A hot stick is a tool used by electricians who deal with high-voltage electricity. It is an insulated pole usually made of fiberglass that measures between five and 10 feet and even up to about 40 feet in length. Different tools can be attached to the end of the pole so workers can perform a variety of tasks.

Hot sticks most often are used when the installation is live or hot. Most electrical work on high-voltage networks is done while the power is still active, making equipment like this critical for safety purposes. Working “hot” prevents electricity users from being disconnected while routine maintenance is taking place.

We may never know why a well-trained 53-year-old lineman didn’t use the hot stick, a critical safety tool when doing this work. OSHA issued seven serious violations and fined the employer $49,000. Is this what drift looks like?

How do we help our clients avoid drift when it comes to managing risk?

Stick to the five-step risk management process. I call it RiskManagement365 for managing risk 365 days a year. The steps are (1) Identify Risk, (2) Analyze Data (3) Control Risk, (4) Transfer/Finance Risk, and (5) Measure Results. This is a circular process that never ends unless your client drifts.

Consider this example of drift: Your client identifies the risk of a semi-trailer moving while being loaded, but it doesn’t use the required wheel chocks—those wedge-shaped blocks placed in front of the rear wheels of the trailer to prevent it from moving away from the dock while the trailer is being loaded. Nothing bad happens while unloading. The drivers aren’t required to use the chocks. Soon the chocks disappear from the dock. Then one day a warehouse worker is running a load into a truck with a forklift when the trailer suddenly moves. The forklift falls between the dock and the trailer and the employee is seriously injured, never to work again.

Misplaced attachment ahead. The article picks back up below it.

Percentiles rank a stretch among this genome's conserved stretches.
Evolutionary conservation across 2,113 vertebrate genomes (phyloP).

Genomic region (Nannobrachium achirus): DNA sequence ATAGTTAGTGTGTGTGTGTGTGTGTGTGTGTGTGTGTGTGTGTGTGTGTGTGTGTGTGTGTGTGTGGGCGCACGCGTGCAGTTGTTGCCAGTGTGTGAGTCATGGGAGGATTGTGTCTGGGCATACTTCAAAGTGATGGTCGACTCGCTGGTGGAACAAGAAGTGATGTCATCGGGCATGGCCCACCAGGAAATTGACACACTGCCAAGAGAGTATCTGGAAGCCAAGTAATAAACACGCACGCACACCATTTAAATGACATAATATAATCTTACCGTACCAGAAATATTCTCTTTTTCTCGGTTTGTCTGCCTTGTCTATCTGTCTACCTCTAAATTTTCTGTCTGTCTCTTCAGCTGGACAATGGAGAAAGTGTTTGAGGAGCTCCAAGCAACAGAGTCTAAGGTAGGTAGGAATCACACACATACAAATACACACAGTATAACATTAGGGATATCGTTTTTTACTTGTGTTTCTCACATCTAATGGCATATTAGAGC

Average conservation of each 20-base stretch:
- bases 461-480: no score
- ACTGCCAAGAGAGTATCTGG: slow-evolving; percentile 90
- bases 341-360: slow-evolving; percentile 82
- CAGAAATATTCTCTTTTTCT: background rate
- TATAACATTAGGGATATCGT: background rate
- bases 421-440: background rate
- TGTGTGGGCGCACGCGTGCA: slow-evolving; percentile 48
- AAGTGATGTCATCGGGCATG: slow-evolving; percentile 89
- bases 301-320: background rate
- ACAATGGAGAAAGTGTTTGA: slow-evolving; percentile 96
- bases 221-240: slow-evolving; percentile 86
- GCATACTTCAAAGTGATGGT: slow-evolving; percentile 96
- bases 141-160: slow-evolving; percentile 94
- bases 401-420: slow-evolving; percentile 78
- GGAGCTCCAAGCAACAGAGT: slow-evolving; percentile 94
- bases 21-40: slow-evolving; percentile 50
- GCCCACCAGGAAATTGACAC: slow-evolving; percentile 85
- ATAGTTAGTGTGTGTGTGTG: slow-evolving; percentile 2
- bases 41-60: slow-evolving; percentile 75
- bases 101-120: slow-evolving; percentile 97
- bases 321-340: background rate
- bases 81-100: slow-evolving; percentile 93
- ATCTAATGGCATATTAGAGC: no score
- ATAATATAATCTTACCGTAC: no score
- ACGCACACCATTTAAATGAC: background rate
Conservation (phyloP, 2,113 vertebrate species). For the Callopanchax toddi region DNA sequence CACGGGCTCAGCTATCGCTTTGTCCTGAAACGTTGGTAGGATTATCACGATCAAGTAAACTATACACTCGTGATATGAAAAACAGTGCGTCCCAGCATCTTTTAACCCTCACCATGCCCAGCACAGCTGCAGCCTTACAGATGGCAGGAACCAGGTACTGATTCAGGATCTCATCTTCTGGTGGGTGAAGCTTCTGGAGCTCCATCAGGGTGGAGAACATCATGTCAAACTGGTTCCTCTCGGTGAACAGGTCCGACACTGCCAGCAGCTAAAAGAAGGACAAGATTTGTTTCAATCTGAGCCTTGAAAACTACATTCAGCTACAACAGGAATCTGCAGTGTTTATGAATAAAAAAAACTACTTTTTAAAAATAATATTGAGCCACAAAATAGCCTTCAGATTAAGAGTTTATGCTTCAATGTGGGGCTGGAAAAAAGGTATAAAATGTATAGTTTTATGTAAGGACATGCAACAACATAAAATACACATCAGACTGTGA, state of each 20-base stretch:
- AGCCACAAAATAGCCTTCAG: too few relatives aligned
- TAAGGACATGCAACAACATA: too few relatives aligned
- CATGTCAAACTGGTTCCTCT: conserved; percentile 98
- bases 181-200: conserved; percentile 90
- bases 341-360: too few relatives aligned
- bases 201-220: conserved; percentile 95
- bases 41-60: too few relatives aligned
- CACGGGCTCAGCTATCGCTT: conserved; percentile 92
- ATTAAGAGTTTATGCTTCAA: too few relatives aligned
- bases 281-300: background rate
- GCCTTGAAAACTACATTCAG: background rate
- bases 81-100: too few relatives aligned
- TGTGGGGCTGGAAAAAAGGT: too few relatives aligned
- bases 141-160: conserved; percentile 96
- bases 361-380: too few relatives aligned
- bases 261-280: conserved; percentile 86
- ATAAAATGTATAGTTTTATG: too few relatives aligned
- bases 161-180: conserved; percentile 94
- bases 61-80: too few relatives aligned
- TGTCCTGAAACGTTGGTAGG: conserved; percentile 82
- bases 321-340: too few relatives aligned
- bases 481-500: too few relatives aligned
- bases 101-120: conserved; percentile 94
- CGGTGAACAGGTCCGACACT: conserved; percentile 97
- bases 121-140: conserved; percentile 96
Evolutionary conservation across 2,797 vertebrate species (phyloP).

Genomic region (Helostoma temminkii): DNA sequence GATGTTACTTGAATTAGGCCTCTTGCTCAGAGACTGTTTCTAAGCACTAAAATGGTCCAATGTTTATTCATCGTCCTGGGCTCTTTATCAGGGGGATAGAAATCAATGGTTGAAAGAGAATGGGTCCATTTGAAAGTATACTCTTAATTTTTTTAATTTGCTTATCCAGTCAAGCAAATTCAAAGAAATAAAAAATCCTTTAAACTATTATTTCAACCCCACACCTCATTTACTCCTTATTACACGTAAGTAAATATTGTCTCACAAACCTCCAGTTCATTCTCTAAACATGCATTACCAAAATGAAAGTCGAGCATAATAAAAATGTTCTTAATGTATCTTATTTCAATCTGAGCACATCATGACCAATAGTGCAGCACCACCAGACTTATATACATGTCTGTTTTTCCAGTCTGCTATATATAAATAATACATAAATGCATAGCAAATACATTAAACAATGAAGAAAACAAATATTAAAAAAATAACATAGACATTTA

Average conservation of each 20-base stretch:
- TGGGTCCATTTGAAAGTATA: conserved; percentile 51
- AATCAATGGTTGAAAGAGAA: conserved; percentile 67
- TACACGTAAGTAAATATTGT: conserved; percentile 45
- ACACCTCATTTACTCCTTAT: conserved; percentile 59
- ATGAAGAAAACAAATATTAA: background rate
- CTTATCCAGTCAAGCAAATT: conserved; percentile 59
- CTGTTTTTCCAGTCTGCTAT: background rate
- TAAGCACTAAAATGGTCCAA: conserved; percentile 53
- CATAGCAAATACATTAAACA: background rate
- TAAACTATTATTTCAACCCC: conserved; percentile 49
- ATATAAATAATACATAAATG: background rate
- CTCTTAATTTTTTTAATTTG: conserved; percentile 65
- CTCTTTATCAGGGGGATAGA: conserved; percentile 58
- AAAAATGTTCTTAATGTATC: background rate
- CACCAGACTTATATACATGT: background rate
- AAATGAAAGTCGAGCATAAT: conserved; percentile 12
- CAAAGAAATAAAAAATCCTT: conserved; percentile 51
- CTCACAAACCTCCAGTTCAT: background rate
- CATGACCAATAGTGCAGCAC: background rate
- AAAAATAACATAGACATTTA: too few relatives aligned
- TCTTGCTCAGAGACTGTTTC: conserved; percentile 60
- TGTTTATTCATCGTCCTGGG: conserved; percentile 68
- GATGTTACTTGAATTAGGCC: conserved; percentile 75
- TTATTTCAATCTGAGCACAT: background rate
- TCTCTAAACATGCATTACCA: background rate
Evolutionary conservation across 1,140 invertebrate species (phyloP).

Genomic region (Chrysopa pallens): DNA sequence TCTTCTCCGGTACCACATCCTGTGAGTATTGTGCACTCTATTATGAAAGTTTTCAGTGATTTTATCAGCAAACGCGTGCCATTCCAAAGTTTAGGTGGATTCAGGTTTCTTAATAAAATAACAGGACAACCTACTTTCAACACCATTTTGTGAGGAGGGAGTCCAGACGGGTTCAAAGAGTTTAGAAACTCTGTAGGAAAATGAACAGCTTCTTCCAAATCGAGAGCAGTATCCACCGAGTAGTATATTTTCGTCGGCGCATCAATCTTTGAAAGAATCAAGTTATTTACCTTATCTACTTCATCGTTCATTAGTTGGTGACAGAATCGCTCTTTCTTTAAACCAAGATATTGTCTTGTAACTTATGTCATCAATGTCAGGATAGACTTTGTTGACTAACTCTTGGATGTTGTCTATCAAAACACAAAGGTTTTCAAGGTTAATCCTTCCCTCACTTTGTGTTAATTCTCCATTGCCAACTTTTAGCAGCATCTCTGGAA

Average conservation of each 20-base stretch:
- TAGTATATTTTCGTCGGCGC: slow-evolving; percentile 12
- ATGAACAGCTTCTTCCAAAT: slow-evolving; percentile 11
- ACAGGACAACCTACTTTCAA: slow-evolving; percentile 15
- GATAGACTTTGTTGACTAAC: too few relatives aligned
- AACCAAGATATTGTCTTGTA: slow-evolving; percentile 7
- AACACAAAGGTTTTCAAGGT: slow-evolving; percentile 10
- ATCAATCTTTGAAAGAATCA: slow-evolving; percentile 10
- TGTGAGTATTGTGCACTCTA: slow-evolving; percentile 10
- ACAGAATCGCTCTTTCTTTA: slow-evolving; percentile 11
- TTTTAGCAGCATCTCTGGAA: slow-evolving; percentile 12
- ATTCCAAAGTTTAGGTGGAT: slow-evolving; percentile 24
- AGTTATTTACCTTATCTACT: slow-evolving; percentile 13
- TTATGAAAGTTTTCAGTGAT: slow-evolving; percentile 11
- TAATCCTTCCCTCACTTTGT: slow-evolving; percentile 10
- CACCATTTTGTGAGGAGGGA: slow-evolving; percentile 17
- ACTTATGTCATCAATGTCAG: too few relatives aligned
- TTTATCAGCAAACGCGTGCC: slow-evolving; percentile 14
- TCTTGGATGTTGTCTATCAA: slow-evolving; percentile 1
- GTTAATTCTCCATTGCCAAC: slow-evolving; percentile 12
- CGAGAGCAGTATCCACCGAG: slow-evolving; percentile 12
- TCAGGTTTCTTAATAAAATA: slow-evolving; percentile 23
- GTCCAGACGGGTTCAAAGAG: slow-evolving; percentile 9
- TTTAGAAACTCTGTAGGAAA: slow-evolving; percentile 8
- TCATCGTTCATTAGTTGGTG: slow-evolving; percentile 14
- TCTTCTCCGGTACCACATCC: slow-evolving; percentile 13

What happens if a bolt manufacturer lets inferior-quality steel get through because its quality control was allowed to drift? Maybe nothing goes wrong at first, but everyone will know if an engine falls off a plane because the bolts failed, which is likely what happened to American Airlines flight 191 in 1979 when it crashed on takeoff at O’Hare International Airport, killing 258 passengers, 13 crew, and two people on the ground. One of the victims, Jeffrey Nordhaus, was the dear son of my good friend George Nordhaus, founder of the USA Insurance Network and a well-known insurance marketing expert.

As risk advisors, we owe it to our clients to lead their risk management efforts and warn them about the dangers of risk management drift and how to avoid it.

The author

Randy Boss is a Certified Risk Architect at Ottawa Kent in Jenison, Michigan. As a Risk Architect, he designs, builds and implements risk management and insurance plans for middle market companies in the areas of safety, work comp, human resources, property/casualty, and benefits. He has over 40 years’ experience and has been at Ottawa Kent for 37 years. He is the co-founder of, web apps for agents to share with employers. Randy can be reached at